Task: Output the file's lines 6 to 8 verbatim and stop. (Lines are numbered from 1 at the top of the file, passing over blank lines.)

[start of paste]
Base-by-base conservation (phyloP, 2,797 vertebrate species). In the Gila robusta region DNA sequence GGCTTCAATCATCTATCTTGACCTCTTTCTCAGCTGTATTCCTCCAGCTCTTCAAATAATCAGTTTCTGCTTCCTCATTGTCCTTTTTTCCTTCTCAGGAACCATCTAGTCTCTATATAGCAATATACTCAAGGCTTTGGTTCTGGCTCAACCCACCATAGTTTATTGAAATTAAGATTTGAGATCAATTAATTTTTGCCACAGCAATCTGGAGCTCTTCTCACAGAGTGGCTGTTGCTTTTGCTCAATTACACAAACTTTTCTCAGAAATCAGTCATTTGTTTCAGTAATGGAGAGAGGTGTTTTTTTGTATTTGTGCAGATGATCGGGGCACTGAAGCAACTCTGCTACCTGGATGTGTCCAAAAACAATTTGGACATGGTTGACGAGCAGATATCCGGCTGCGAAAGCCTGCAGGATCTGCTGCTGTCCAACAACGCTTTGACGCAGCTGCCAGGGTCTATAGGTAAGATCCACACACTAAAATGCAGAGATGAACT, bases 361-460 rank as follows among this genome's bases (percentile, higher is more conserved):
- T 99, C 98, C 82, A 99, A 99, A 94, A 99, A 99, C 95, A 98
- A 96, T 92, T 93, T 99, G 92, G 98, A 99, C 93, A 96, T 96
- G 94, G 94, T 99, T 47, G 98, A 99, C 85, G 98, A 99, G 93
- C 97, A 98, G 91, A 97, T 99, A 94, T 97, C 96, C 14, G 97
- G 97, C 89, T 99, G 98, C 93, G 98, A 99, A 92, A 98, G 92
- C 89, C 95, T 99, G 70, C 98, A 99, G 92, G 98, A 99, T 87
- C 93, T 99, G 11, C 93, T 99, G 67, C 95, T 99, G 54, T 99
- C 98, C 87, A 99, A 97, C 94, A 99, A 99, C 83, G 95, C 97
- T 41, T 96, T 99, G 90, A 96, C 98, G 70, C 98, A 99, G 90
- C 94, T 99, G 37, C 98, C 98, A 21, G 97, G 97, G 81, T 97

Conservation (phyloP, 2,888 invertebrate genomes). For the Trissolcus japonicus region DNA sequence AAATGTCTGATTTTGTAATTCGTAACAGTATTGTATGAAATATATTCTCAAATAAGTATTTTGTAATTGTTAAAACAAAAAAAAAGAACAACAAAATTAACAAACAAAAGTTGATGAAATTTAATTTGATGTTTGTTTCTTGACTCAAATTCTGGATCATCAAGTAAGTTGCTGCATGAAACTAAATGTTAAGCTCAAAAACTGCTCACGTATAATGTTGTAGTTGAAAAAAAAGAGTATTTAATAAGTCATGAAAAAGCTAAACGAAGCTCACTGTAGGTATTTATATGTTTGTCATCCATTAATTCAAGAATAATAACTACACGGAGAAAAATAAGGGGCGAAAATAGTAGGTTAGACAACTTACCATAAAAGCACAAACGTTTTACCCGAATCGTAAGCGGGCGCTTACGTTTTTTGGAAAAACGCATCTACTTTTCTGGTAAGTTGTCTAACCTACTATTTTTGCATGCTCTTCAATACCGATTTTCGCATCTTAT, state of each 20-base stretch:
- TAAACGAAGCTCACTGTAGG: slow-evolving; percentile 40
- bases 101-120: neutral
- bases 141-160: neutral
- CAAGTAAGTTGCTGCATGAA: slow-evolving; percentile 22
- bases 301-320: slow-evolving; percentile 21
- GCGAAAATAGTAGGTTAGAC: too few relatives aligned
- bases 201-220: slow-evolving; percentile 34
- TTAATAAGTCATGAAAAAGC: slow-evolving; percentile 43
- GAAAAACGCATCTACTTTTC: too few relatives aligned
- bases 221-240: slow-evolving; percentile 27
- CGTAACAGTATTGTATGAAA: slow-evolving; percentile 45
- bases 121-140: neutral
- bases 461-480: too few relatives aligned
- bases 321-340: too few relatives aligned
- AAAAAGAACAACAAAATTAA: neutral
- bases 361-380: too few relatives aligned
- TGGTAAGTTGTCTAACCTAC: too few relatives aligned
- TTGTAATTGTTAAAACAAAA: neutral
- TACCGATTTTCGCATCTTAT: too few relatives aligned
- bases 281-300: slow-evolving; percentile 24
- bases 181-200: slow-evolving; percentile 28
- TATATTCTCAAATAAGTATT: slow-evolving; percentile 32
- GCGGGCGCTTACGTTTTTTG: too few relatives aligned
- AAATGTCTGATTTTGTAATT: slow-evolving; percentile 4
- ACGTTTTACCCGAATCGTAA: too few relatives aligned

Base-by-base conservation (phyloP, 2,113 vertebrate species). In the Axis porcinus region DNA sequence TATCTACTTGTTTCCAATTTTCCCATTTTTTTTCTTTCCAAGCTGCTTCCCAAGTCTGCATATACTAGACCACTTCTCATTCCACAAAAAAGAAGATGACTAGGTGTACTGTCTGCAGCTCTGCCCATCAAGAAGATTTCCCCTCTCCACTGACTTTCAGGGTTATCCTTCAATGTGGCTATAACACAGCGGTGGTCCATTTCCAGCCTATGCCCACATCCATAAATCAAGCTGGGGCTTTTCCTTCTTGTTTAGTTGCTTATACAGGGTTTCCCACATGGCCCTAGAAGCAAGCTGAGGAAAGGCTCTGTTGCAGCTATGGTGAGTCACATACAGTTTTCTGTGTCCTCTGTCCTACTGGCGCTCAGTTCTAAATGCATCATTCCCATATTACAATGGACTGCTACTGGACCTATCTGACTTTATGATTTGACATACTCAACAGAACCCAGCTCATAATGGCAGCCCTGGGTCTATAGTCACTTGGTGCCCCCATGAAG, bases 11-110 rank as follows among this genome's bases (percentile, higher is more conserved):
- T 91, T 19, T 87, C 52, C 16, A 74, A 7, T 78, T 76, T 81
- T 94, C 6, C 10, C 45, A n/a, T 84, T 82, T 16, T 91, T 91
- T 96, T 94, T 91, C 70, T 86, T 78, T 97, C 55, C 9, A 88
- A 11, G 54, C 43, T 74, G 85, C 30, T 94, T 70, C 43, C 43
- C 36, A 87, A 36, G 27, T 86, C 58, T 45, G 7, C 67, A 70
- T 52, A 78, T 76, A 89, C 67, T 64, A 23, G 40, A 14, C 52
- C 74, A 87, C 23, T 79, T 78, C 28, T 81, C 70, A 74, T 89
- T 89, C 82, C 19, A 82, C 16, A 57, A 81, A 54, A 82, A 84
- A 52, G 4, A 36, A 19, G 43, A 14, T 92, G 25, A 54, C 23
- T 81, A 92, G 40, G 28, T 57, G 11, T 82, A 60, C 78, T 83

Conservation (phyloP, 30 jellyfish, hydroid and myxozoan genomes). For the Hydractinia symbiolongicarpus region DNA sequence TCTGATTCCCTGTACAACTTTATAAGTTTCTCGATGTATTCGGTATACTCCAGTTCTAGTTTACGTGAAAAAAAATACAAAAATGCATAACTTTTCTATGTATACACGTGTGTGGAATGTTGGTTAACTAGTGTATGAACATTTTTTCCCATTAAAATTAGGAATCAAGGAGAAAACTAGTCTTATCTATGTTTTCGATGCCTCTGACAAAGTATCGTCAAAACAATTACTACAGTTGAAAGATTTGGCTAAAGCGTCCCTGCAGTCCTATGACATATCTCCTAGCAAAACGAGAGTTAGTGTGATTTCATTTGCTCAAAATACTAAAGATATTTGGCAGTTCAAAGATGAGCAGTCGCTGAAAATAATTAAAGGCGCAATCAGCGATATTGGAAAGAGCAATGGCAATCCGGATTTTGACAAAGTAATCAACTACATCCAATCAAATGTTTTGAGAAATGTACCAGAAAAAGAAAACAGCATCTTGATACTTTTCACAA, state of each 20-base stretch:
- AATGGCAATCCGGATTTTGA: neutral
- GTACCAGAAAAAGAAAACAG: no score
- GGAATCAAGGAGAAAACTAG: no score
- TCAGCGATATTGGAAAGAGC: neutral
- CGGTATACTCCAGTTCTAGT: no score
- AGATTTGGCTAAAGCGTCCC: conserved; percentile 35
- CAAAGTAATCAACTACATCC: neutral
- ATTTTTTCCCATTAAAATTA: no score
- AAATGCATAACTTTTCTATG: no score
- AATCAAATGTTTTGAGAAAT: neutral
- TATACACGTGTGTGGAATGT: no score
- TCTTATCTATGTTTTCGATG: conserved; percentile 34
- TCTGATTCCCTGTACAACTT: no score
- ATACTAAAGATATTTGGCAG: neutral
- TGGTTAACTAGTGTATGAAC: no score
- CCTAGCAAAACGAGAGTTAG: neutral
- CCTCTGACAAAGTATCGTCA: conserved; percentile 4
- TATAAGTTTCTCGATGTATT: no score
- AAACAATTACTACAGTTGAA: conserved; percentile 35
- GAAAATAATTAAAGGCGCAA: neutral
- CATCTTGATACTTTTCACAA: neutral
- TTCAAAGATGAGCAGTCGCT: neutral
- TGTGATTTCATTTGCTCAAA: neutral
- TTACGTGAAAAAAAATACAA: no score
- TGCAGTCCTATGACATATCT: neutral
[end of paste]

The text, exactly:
- G 97, C 89, T 99, G 98, C 93, G 98, A 99, A 92, A 98, G 92
- C 89, C 95, T 99, G 70, C 98, A 99, G 92, G 98, A 99, T 87
- C 93, T 99, G 11, C 93, T 99, G 67, C 95, T 99, G 54, T 99